Posted by Julia Goonan
on 17 September 2019
Interview with Stephen Pooley, Principal, St James College East Bentleigh.
What school did you go to? Were you educated by the Brothers?
I grew up in Mt Waverley in Melbourne and I was educated by the Presentation Sisters and by the Salesians, and at Salesian College. Through our ACC sporting competition, I had good contact with other schools. I particularly remember the soccer games against St Bede's College that were full of rivalry but played in such good spirit and with great fun. I always had a thought that St Bede's was a great school. I was fortunate to teach at St Bede's during my degree as a teacher and then started my career there.
Is there a particular Brother that inspired you?
During my teaching at St Bede's College, Br Matthew Bell was a wonderful mentor and supervisor both during my teaching and in my early years.
What made you want to be a teacher?
Well I did a science degree and there was a bit of a demand for science teachers at that time so I thought I'd give it a go. I did a Diploma of Education and didn't really like it until it came to working in the school on practicals when I thought it was fantastic and loved it ever since.
Do you have kids? How important is it to you for them to get a Catholic Education?
I have two children my son is at St Bede's College and my daughter at Kilbreda College.
I highly value the education of the whole person that Catholic Education presents within our Catholic faith context and the opportunities that each are able to access at their respective schools.
How has Catholic education changed over the past 5 years?
The regard for Catholic education and how we have addressed this. Unfortunately, there have been challenges due to external factors, but holding true to our values has resulted in demand and good indications of growth for the future.
The demands on priests and chaplains have increased, and the governance of diocesan schools is under consideration.
The way we have kept up with the multitude of demands placed upon us curriculum, welfare, compliance, specialist services for students and families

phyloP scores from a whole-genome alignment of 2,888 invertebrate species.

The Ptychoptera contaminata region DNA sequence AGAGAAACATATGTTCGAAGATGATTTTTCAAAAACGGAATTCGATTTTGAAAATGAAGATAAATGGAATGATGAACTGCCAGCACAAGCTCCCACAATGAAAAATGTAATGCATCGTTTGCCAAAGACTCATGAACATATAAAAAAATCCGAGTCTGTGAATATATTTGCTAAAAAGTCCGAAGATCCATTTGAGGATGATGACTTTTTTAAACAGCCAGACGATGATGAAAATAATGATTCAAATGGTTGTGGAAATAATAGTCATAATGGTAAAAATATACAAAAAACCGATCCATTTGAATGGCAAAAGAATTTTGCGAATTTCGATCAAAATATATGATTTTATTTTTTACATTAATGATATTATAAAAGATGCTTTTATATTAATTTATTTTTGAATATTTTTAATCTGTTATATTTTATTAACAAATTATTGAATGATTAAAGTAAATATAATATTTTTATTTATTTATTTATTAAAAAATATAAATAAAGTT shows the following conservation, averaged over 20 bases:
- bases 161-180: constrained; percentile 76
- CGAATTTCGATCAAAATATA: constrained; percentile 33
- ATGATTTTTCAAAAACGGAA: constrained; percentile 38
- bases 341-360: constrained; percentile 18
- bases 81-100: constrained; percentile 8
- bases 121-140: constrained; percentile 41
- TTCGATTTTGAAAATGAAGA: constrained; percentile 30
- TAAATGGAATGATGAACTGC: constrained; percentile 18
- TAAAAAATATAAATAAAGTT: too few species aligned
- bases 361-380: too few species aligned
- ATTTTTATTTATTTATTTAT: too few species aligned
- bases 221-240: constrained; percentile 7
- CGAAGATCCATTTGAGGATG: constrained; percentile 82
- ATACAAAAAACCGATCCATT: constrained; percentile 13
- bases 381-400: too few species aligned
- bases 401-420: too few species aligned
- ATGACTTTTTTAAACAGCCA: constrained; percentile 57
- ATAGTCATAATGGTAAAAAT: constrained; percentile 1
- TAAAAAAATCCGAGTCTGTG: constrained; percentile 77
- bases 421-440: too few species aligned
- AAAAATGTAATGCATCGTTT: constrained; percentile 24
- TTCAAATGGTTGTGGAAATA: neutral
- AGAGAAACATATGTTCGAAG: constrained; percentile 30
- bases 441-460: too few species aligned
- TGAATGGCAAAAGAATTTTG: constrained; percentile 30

What changes would you like to see in Catholic education?
I think Catholic education is addressing the needs of our students as well as we can. Our schools are places of safety and care where students can learn, can be involved, and can flourish. This is due to the work of staff in schools using their resources as well as they can. Obviously, more can be achieved through better resourcing which is linked to funding. There are good people involved in this political and financial landscape who work to achieve the best for our sector. Maybe as a nation and as a society, how we value education, and its resourcing could be better prioritised.
Are there any specific changes you'd like to see over the next 5 years?
On a school level, Staff formation and development are critical to have our staff well placed to deliver the best outcomes for students. This can take the form of whole-school approaches and individual learnings. Professional Learning for staff must continue to be an area of high input.
We recognise that Catholic Schools are the church for many in our communities. We need to continue to strengthen the connections between parish and schools so that we can provide the authentic faith experiences for our students and families that give life and expression to our work.
What are the challenges facing students at your school today? How do you help them overcome them?
Wellbeing and Mental Health issues including anxiety and difficulties due to social demands: especially around the use of technology. To address this, we run wellbeing programs, guest speakers, information forums for parents and have a counsellor and psychologists on site. Perhaps the best resource we have is the example and work of our staff, especially how they work with our students and our parents.